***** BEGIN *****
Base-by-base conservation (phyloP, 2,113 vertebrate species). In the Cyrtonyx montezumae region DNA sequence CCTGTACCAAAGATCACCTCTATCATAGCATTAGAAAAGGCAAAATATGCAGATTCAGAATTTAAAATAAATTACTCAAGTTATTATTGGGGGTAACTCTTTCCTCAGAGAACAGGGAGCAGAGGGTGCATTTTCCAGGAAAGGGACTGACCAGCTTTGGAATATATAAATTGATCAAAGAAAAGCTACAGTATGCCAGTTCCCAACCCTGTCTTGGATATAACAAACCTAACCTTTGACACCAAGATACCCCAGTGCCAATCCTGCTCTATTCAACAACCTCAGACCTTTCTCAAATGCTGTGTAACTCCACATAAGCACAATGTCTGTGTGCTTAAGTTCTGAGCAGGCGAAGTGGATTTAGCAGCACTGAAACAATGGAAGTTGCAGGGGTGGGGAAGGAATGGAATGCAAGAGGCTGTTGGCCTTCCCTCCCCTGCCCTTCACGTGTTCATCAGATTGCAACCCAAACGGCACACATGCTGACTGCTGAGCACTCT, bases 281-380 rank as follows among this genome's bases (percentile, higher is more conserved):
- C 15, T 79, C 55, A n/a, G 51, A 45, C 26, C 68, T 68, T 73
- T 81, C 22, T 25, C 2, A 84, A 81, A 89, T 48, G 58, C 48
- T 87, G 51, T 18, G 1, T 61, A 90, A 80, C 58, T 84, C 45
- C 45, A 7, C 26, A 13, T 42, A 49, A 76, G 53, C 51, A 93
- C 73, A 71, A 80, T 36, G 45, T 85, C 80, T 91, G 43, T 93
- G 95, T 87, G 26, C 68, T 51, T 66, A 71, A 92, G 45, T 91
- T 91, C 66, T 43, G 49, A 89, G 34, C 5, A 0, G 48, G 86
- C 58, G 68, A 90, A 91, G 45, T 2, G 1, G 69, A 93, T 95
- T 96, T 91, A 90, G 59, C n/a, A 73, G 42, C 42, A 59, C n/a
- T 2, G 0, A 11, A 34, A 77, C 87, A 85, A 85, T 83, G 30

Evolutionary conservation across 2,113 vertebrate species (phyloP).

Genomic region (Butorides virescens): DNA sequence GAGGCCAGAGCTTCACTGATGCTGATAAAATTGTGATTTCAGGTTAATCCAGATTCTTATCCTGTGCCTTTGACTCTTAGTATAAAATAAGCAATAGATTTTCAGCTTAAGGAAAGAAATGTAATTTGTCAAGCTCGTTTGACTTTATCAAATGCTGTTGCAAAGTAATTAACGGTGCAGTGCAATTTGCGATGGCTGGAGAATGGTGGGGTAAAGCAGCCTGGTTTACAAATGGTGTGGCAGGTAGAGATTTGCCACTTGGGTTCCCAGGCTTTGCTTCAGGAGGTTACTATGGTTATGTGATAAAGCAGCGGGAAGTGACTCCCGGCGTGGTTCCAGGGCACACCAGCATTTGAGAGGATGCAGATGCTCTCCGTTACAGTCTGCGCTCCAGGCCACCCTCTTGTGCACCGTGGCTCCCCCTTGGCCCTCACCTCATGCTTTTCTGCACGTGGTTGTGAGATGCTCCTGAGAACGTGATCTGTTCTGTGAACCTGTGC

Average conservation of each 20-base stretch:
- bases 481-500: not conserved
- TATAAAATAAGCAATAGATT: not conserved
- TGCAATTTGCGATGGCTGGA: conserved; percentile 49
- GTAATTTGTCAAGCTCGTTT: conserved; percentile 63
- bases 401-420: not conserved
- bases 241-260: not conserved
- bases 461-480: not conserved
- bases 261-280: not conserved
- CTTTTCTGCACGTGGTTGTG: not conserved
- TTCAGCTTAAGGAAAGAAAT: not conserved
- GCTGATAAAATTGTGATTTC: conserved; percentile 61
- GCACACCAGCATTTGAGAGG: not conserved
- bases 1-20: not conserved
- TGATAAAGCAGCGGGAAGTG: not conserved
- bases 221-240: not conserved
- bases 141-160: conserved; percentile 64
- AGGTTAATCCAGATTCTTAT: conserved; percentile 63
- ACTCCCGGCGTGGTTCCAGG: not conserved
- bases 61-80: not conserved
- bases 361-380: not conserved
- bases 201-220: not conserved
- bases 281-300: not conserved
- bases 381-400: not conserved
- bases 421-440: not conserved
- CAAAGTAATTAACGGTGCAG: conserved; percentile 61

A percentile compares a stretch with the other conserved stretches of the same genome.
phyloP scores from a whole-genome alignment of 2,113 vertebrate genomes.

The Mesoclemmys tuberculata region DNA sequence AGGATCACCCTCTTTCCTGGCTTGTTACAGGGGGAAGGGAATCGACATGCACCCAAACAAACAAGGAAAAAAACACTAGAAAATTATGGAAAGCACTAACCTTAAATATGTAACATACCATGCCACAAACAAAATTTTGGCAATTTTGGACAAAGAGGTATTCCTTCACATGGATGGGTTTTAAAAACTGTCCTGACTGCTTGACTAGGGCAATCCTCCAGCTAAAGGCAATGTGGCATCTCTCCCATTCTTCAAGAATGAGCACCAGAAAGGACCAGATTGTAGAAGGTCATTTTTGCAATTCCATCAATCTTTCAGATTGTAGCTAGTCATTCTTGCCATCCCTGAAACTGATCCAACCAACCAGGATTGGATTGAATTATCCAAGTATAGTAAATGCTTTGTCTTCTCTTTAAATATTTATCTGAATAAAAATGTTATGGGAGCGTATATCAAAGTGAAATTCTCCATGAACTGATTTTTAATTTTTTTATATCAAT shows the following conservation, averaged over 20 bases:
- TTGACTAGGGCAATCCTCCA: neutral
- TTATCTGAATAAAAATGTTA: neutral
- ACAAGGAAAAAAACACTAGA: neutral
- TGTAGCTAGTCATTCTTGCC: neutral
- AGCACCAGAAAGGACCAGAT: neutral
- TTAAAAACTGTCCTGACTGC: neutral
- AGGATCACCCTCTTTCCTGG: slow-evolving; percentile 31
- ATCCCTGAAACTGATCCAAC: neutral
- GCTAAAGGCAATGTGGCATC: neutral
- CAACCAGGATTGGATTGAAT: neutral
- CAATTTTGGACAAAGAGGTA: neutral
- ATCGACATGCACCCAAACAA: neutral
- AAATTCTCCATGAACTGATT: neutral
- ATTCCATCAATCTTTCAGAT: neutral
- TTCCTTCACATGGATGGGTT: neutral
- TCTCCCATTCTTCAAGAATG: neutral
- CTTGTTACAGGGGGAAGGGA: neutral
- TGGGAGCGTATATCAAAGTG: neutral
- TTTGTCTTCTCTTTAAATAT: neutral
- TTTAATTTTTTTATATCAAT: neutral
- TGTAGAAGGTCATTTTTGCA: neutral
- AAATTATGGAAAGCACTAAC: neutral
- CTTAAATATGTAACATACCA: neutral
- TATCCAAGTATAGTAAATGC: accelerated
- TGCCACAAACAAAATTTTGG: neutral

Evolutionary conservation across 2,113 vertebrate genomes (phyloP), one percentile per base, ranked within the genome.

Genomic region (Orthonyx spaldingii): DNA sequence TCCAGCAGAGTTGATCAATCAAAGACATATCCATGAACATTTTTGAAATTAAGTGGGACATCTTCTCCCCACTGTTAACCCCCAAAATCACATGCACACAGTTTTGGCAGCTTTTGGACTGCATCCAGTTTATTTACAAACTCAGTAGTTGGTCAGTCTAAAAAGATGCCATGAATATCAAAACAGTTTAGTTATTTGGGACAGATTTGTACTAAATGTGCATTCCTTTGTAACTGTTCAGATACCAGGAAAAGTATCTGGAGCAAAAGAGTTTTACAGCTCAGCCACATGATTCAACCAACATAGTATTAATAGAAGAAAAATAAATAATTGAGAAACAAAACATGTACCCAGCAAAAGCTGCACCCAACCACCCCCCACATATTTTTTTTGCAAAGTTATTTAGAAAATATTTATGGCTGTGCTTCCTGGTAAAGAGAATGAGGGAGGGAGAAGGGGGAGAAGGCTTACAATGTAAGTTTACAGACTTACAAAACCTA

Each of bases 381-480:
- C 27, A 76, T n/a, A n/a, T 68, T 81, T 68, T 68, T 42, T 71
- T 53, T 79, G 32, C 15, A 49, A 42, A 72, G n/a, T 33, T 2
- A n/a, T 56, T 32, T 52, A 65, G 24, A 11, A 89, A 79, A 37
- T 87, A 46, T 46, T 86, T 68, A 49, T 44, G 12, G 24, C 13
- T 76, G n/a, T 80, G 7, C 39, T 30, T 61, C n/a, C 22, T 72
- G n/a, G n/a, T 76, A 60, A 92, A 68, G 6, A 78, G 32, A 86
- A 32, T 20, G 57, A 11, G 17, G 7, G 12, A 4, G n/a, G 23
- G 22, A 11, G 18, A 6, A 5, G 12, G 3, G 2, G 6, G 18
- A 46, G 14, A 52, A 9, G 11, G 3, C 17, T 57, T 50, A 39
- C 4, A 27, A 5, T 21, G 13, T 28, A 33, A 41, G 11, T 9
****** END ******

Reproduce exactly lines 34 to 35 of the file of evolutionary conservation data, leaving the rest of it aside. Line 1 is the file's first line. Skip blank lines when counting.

- bases 361-380: not conserved
- bases 201-220: not conserved